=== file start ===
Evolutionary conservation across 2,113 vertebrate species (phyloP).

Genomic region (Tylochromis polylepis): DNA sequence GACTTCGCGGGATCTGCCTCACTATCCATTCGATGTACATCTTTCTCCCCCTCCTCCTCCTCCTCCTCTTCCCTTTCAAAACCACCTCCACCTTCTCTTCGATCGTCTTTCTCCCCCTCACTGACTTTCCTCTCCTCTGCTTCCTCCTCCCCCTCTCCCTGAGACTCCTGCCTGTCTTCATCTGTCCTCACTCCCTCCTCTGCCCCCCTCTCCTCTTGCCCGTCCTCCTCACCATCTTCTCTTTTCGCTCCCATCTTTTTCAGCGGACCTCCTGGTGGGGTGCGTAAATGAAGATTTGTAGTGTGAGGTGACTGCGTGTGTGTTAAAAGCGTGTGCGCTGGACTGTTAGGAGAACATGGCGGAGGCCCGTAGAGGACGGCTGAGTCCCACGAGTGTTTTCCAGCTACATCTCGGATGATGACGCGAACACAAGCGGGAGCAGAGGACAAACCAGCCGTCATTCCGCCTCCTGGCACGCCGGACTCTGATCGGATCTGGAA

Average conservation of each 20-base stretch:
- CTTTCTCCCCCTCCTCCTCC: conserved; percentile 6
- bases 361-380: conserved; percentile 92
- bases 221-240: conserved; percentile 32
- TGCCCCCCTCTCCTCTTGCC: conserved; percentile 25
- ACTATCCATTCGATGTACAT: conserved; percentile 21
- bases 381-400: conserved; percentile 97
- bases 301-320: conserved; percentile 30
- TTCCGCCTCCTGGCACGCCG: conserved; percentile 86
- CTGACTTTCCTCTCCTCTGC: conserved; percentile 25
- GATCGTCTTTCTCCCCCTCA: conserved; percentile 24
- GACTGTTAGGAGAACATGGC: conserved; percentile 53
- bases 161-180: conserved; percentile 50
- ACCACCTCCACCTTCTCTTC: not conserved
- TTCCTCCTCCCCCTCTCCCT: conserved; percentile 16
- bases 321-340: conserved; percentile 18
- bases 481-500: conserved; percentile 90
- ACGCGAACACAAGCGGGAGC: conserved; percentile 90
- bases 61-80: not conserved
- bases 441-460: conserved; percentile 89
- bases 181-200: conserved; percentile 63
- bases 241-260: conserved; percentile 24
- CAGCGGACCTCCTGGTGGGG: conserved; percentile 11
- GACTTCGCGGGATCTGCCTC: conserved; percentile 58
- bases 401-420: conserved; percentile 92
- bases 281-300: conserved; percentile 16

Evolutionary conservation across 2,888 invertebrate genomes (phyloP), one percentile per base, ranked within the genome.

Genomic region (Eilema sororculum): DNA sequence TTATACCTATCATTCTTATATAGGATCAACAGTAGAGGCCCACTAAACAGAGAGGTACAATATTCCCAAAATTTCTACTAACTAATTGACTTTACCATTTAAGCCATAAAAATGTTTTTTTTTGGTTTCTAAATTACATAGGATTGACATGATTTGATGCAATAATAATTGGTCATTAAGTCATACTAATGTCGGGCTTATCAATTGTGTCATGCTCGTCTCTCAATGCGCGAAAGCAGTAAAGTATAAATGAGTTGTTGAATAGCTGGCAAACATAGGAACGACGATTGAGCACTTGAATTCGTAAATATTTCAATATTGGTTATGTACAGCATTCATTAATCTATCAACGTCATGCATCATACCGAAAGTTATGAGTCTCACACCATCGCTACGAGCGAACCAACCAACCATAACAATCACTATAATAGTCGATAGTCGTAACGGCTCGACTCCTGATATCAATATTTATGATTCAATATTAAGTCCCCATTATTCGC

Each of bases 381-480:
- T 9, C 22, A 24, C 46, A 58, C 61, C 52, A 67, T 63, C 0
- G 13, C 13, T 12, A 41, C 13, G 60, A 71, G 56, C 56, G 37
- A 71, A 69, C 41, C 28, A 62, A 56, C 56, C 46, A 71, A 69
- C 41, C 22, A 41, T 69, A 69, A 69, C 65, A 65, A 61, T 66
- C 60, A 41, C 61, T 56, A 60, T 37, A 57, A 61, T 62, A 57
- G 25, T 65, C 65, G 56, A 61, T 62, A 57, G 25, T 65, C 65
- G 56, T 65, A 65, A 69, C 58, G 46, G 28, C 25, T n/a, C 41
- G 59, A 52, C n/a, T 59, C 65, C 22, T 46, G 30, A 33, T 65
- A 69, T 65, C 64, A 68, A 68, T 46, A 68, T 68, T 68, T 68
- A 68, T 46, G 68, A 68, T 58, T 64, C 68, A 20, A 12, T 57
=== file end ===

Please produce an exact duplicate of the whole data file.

Evolutionary conservation across 2,113 vertebrate species (phyloP).

Genomic region (Tylochromis polylepis): DNA sequence GACTTCGCGGGATCTGCCTCACTATCCATTCGATGTACATCTTTCTCCCCCTCCTCCTCCTCCTCCTCTTCCCTTTCAAAACCACCTCCACCTTCTCTTCGATCGTCTTTCTCCCCCTCACTGACTTTCCTCTCCTCTGCTTCCTCCTCCCCCTCTCCCTGAGACTCCTGCCTGTCTTCATCTGTCCTCACTCCCTCCTCTGCCCCCCTCTCCTCTTGCCCGTCCTCCTCACCATCTTCTCTTTTCGCTCCCATCTTTTTCAGCGGACCTCCTGGTGGGGTGCGTAAATGAAGATTTGTAGTGTGAGGTGACTGCGTGTGTGTTAAAAGCGTGTGCGCTGGACTGTTAGGAGAACATGGCGGAGGCCCGTAGAGGACGGCTGAGTCCCACGAGTGTTTTCCAGCTACATCTCGGATGATGACGCGAACACAAGCGGGAGCAGAGGACAAACCAGCCGTCATTCCGCCTCCTGGCACGCCGGACTCTGATCGGATCTGGAA

Average conservation of each 20-base stretch:
- CTTTCTCCCCCTCCTCCTCC: conserved; percentile 6
- bases 361-380: conserved; percentile 92
- bases 221-240: conserved; percentile 32
- TGCCCCCCTCTCCTCTTGCC: conserved; percentile 25
- ACTATCCATTCGATGTACAT: conserved; percentile 21
- bases 381-400: conserved; percentile 97
- bases 301-320: conserved; percentile 30
- TTCCGCCTCCTGGCACGCCG: conserved; percentile 86
- CTGACTTTCCTCTCCTCTGC: conserved; percentile 25
- GATCGTCTTTCTCCCCCTCA: conserved; percentile 24
- GACTGTTAGGAGAACATGGC: conserved; percentile 53
- bases 161-180: conserved; percentile 50
- ACCACCTCCACCTTCTCTTC: not conserved
- TTCCTCCTCCCCCTCTCCCT: conserved; percentile 16
- bases 321-340: conserved; percentile 18
- bases 481-500: conserved; percentile 90
- ACGCGAACACAAGCGGGAGC: conserved; percentile 90
- bases 61-80: not conserved
- bases 441-460: conserved; percentile 89
- bases 181-200: conserved; percentile 63
- bases 241-260: conserved; percentile 24
- CAGCGGACCTCCTGGTGGGG: conserved; percentile 11
- GACTTCGCGGGATCTGCCTC: conserved; percentile 58
- bases 401-420: conserved; percentile 92
- bases 281-300: conserved; percentile 16

Evolutionary conservation across 2,888 invertebrate genomes (phyloP), one percentile per base, ranked within the genome.

Genomic region (Eilema sororculum): DNA sequence TTATACCTATCATTCTTATATAGGATCAACAGTAGAGGCCCACTAAACAGAGAGGTACAATATTCCCAAAATTTCTACTAACTAATTGACTTTACCATTTAAGCCATAAAAATGTTTTTTTTTGGTTTCTAAATTACATAGGATTGACATGATTTGATGCAATAATAATTGGTCATTAAGTCATACTAATGTCGGGCTTATCAATTGTGTCATGCTCGTCTCTCAATGCGCGAAAGCAGTAAAGTATAAATGAGTTGTTGAATAGCTGGCAAACATAGGAACGACGATTGAGCACTTGAATTCGTAAATATTTCAATATTGGTTATGTACAGCATTCATTAATCTATCAACGTCATGCATCATACCGAAAGTTATGAGTCTCACACCATCGCTACGAGCGAACCAACCAACCATAACAATCACTATAATAGTCGATAGTCGTAACGGCTCGACTCCTGATATCAATATTTATGATTCAATATTAAGTCCCCATTATTCGC

Each of bases 381-480:
- T 9, C 22, A 24, C 46, A 58, C 61, C 52, A 67, T 63, C 0
- G 13, C 13, T 12, A 41, C 13, G 60, A 71, G 56, C 56, G 37
- A 71, A 69, C 41, C 28, A 62, A 56, C 56, C 46, A 71, A 69
- C 41, C 22, A 41, T 69, A 69, A 69, C 65, A 65, A 61, T 66
- C 60, A 41, C 61, T 56, A 60, T 37, A 57, A 61, T 62, A 57
- G 25, T 65, C 65, G 56, A 61, T 62, A 57, G 25, T 65, C 65
- G 56, T 65, A 65, A 69, C 58, G 46, G 28, C 25, T n/a, C 41
- G 59, A 52, C n/a, T 59, C 65, C 22, T 46, G 30, A 33, T 65
- A 69, T 65, C 64, A 68, A 68, T 46, A 68, T 68, T 68, T 68
- A 68, T 46, G 68, A 68, T 58, T 64, C 68, A 20, A 12, T 57